Jul 23, 2018

EXPERIENTIAL SHOPPING - Winning Over Brick and Mortar Customers in an Online Shopping World

With shopping becoming more of an online experience, retail outlets are facing a challenge to stay afloat in many parts of the world. These days, consumers choose to invest in experiences rather than products. My most recent adventure of running Maka Maka’s flagship store and café in Kolkata, India taught me invaluable lessons for surviving in a market that is tech savvy and more inclined to buying online.  The target customer for us is well-heeled, educated, curious, and has an admiration and appreciation for handcrafted and curated products coupled with a liking for eclectic fares in a café.

Experiential Shopping was what excited our customers the most, given that we were a "travel inspired" concept store and cafe. By creating a more immersive retail experience, we ensured that the customer left with memories, and not just with products or food items. Being able to enjoy our balcony seating, that overlooked a park, created many pleasant memories for a lot of our Cafe patrons, particularly the younger ones. Some of them lived outside of Kolkata and they came back with friends and family each time they visited the city!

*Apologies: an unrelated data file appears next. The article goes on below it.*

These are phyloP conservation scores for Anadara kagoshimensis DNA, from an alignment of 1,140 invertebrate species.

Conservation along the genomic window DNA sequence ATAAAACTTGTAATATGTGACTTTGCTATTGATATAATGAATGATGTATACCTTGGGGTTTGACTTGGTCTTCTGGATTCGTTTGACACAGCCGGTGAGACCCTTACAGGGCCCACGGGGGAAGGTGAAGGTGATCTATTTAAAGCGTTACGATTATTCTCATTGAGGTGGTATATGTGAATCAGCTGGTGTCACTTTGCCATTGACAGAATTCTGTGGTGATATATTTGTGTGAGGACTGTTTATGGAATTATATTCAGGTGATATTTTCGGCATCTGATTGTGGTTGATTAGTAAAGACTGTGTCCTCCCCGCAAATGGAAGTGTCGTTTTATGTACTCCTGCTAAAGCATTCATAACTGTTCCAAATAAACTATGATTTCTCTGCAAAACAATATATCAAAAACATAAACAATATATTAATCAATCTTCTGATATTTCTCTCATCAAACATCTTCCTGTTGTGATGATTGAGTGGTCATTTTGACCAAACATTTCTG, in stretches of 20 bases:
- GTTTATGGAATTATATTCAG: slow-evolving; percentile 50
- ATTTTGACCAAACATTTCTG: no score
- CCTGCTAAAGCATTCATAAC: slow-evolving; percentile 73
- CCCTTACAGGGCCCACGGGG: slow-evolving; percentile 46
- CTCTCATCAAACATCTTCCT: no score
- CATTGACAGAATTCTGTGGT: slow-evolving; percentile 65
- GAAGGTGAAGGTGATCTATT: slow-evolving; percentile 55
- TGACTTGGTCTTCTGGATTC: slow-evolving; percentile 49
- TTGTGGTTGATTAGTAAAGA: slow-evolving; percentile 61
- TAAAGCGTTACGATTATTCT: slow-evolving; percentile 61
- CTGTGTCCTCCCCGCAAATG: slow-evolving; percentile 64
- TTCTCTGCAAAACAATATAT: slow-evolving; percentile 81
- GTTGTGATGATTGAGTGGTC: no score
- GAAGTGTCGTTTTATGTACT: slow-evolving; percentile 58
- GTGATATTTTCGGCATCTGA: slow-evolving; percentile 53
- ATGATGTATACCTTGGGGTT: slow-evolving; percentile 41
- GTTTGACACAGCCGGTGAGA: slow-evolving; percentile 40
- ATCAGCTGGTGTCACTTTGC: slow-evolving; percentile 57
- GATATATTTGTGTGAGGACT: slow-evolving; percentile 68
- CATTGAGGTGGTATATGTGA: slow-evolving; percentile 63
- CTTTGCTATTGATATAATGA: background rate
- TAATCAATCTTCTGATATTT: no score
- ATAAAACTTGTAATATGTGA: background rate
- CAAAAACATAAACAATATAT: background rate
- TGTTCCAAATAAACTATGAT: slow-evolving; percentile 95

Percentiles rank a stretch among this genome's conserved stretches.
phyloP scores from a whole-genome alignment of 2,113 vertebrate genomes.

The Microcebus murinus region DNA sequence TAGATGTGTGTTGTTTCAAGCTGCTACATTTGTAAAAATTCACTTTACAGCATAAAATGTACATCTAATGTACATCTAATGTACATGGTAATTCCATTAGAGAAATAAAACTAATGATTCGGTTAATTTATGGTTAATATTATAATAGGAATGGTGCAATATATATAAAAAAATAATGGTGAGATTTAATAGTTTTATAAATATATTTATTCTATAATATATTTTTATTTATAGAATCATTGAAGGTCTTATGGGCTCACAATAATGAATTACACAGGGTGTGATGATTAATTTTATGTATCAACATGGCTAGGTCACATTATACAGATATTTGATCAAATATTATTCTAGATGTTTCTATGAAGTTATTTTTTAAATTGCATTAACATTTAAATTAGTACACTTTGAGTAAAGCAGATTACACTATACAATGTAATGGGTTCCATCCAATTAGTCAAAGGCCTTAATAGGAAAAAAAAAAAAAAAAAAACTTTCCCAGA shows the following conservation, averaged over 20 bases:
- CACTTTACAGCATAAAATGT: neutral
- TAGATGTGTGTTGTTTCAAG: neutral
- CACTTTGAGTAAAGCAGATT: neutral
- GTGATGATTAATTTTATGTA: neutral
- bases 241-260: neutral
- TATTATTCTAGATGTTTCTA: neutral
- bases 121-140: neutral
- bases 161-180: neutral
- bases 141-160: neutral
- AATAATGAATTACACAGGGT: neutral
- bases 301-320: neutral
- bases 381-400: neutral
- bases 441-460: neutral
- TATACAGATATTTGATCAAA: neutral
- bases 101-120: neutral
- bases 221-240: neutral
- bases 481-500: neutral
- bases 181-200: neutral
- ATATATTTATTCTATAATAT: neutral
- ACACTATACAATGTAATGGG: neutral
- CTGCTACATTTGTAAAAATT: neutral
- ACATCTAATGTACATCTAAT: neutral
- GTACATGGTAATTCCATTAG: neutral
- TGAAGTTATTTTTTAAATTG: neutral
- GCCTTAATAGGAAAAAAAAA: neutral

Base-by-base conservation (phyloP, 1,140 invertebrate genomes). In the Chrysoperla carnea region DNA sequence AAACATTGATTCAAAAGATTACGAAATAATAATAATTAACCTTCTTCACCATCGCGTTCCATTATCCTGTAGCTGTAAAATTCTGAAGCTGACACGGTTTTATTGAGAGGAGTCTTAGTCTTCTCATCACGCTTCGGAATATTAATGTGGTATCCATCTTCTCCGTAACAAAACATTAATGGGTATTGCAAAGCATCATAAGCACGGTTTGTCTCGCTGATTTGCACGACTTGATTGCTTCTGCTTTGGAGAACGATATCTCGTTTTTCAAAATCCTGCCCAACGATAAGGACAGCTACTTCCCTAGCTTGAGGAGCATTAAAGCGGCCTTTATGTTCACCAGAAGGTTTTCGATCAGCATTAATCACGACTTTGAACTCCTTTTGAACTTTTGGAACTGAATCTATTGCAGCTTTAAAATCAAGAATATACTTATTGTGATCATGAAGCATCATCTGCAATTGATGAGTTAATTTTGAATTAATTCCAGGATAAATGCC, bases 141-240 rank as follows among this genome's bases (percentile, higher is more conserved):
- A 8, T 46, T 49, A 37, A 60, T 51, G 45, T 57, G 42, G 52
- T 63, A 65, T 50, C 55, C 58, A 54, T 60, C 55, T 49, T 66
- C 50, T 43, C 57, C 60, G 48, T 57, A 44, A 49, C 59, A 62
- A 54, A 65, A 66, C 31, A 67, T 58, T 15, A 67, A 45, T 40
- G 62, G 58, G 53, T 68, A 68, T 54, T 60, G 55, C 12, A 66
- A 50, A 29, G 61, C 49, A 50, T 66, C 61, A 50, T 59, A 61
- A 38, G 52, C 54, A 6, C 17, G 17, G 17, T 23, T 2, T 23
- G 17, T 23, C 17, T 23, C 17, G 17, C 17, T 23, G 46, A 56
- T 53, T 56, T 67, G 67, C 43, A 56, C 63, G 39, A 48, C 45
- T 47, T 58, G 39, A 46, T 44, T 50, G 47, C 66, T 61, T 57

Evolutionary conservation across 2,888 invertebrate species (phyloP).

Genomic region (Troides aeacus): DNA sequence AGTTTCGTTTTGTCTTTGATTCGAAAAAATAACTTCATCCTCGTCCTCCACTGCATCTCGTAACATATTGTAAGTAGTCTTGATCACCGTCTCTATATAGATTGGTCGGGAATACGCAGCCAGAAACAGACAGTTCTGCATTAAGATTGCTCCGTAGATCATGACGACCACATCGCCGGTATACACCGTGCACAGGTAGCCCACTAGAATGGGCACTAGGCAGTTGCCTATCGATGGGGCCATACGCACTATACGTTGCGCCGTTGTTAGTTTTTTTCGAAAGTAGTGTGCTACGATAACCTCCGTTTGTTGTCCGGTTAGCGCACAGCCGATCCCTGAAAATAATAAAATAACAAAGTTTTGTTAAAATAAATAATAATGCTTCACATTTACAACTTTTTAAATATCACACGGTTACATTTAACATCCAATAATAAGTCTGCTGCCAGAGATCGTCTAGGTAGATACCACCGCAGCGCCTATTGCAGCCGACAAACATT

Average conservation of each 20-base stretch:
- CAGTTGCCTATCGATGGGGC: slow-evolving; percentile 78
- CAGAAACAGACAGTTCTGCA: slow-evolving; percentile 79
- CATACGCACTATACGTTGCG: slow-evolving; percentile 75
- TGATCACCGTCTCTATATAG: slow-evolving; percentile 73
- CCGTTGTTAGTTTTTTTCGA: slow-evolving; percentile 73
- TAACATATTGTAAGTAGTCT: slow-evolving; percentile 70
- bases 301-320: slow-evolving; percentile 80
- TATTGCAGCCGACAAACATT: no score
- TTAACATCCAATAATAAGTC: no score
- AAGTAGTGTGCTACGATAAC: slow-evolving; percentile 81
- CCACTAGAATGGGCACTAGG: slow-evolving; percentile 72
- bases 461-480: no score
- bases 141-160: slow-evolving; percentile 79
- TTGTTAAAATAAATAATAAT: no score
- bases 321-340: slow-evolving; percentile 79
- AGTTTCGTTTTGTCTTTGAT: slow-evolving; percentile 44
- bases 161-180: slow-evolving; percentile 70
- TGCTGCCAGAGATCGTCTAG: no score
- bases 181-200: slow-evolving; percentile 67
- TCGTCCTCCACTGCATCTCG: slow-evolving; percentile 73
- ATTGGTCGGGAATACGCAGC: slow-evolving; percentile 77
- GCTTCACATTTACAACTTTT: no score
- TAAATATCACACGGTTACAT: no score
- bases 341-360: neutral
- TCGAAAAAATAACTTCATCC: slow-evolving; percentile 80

For us, the core of customer retention was the experience they had while shopping at Maka Maka and enjoying the eclectic offerings in our café. Here are a few “stories” that will help illustrate my point on how to engage and delight customers:

Experiential Shopping